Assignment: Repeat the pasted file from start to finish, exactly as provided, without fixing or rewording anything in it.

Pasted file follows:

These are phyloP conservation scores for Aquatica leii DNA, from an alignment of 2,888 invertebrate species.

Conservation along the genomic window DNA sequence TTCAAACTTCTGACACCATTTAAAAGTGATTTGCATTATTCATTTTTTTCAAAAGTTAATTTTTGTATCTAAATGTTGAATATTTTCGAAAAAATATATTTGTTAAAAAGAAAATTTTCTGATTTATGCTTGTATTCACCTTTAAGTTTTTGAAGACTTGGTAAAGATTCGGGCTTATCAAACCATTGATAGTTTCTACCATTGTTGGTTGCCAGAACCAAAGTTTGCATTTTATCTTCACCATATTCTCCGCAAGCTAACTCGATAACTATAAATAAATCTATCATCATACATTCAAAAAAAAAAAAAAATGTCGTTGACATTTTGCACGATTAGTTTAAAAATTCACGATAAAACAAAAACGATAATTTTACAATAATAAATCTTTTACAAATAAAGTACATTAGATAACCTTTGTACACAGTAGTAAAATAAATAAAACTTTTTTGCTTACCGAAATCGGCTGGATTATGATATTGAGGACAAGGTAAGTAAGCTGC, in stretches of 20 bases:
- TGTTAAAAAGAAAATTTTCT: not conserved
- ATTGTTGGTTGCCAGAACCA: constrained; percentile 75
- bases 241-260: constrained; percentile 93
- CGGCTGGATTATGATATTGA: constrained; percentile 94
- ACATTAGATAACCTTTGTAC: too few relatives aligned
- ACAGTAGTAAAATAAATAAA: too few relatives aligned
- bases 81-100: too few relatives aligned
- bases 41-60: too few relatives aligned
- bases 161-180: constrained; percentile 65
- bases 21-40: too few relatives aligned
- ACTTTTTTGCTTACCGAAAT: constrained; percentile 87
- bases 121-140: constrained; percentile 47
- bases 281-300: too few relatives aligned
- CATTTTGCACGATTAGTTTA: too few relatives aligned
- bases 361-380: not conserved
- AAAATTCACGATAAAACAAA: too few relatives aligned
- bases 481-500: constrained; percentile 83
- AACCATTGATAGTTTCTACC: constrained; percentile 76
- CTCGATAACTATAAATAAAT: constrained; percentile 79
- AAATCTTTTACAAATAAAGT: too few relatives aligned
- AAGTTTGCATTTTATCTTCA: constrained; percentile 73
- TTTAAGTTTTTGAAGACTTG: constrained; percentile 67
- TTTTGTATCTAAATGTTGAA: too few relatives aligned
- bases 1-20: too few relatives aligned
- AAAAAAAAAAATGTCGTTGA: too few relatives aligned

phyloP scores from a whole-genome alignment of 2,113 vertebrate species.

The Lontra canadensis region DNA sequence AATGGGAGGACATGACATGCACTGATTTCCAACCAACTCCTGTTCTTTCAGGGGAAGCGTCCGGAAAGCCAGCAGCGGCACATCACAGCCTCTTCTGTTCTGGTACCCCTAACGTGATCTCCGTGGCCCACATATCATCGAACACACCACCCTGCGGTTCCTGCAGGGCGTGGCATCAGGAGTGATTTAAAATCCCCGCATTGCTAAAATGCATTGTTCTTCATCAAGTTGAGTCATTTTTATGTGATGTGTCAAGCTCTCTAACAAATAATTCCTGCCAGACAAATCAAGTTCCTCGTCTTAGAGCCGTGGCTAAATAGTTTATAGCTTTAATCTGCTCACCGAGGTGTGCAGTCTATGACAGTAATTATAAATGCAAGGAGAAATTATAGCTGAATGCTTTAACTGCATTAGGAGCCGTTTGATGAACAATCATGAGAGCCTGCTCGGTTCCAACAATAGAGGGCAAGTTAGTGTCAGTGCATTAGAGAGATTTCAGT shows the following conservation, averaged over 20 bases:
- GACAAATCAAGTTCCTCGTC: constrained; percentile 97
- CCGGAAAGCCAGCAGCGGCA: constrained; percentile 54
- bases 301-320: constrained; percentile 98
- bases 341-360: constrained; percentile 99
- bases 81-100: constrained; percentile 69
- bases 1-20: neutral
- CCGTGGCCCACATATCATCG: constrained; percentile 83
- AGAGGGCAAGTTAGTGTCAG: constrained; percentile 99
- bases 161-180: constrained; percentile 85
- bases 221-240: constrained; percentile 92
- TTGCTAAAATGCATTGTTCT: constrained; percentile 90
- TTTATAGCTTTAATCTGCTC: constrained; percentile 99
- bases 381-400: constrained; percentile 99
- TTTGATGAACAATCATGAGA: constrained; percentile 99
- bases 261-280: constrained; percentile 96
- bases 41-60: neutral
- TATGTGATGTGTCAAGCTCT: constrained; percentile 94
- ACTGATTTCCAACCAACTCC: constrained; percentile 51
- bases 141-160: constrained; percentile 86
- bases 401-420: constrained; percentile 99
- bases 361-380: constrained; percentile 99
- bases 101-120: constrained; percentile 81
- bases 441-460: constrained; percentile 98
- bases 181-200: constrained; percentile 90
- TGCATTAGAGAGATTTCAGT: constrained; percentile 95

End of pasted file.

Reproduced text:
These are phyloP conservation scores for Aquatica leii DNA, from an alignment of 2,888 invertebrate species.

Conservation along the genomic window DNA sequence TTCAAACTTCTGACACCATTTAAAAGTGATTTGCATTATTCATTTTTTTCAAAAGTTAATTTTTGTATCTAAATGTTGAATATTTTCGAAAAAATATATTTGTTAAAAAGAAAATTTTCTGATTTATGCTTGTATTCACCTTTAAGTTTTTGAAGACTTGGTAAAGATTCGGGCTTATCAAACCATTGATAGTTTCTACCATTGTTGGTTGCCAGAACCAAAGTTTGCATTTTATCTTCACCATATTCTCCGCAAGCTAACTCGATAACTATAAATAAATCTATCATCATACATTCAAAAAAAAAAAAAAATGTCGTTGACATTTTGCACGATTAGTTTAAAAATTCACGATAAAACAAAAACGATAATTTTACAATAATAAATCTTTTACAAATAAAGTACATTAGATAACCTTTGTACACAGTAGTAAAATAAATAAAACTTTTTTGCTTACCGAAATCGGCTGGATTATGATATTGAGGACAAGGTAAGTAAGCTGC, in stretches of 20 bases:
- TGTTAAAAAGAAAATTTTCT: not conserved
- ATTGTTGGTTGCCAGAACCA: constrained; percentile 75
- bases 241-260: constrained; percentile 93
- CGGCTGGATTATGATATTGA: constrained; percentile 94
- ACATTAGATAACCTTTGTAC: too few relatives aligned
- ACAGTAGTAAAATAAATAAA: too few relatives aligned
- bases 81-100: too few relatives aligned
- bases 41-60: too few relatives aligned
- bases 161-180: constrained; percentile 65
- bases 21-40: too few relatives aligned
- ACTTTTTTGCTTACCGAAAT: constrained; percentile 87
- bases 121-140: constrained; percentile 47
- bases 281-300: too few relatives aligned
- CATTTTGCACGATTAGTTTA: too few relatives aligned
- bases 361-380: not conserved
- AAAATTCACGATAAAACAAA: too few relatives aligned
- bases 481-500: constrained; percentile 83
- AACCATTGATAGTTTCTACC: constrained; percentile 76
- CTCGATAACTATAAATAAAT: constrained; percentile 79
- AAATCTTTTACAAATAAAGT: too few relatives aligned
- AAGTTTGCATTTTATCTTCA: constrained; percentile 73
- TTTAAGTTTTTGAAGACTTG: constrained; percentile 67
- TTTTGTATCTAAATGTTGAA: too few relatives aligned
- bases 1-20: too few relatives aligned
- AAAAAAAAAAATGTCGTTGA: too few relatives aligned

phyloP scores from a whole-genome alignment of 2,113 vertebrate species.

The Lontra canadensis region DNA sequence AATGGGAGGACATGACATGCACTGATTTCCAACCAACTCCTGTTCTTTCAGGGGAAGCGTCCGGAAAGCCAGCAGCGGCACATCACAGCCTCTTCTGTTCTGGTACCCCTAACGTGATCTCCGTGGCCCACATATCATCGAACACACCACCCTGCGGTTCCTGCAGGGCGTGGCATCAGGAGTGATTTAAAATCCCCGCATTGCTAAAATGCATTGTTCTTCATCAAGTTGAGTCATTTTTATGTGATGTGTCAAGCTCTCTAACAAATAATTCCTGCCAGACAAATCAAGTTCCTCGTCTTAGAGCCGTGGCTAAATAGTTTATAGCTTTAATCTGCTCACCGAGGTGTGCAGTCTATGACAGTAATTATAAATGCAAGGAGAAATTATAGCTGAATGCTTTAACTGCATTAGGAGCCGTTTGATGAACAATCATGAGAGCCTGCTCGGTTCCAACAATAGAGGGCAAGTTAGTGTCAGTGCATTAGAGAGATTTCAGT shows the following conservation, averaged over 20 bases:
- GACAAATCAAGTTCCTCGTC: constrained; percentile 97
- CCGGAAAGCCAGCAGCGGCA: constrained; percentile 54
- bases 301-320: constrained; percentile 98
- bases 341-360: constrained; percentile 99
- bases 81-100: constrained; percentile 69
- bases 1-20: neutral
- CCGTGGCCCACATATCATCG: constrained; percentile 83
- AGAGGGCAAGTTAGTGTCAG: constrained; percentile 99
- bases 161-180: constrained; percentile 85
- bases 221-240: constrained; percentile 92
- TTGCTAAAATGCATTGTTCT: constrained; percentile 90
- TTTATAGCTTTAATCTGCTC: constrained; percentile 99
- bases 381-400: constrained; percentile 99
- TTTGATGAACAATCATGAGA: constrained; percentile 99
- bases 261-280: constrained; percentile 96
- bases 41-60: neutral
- TATGTGATGTGTCAAGCTCT: constrained; percentile 94
- ACTGATTTCCAACCAACTCC: constrained; percentile 51
- bases 141-160: constrained; percentile 86
- bases 401-420: constrained; percentile 99
- bases 361-380: constrained; percentile 99
- bases 101-120: constrained; percentile 81
- bases 441-460: constrained; percentile 98
- bases 181-200: constrained; percentile 90
- TGCATTAGAGAGATTTCAGT: constrained; percentile 95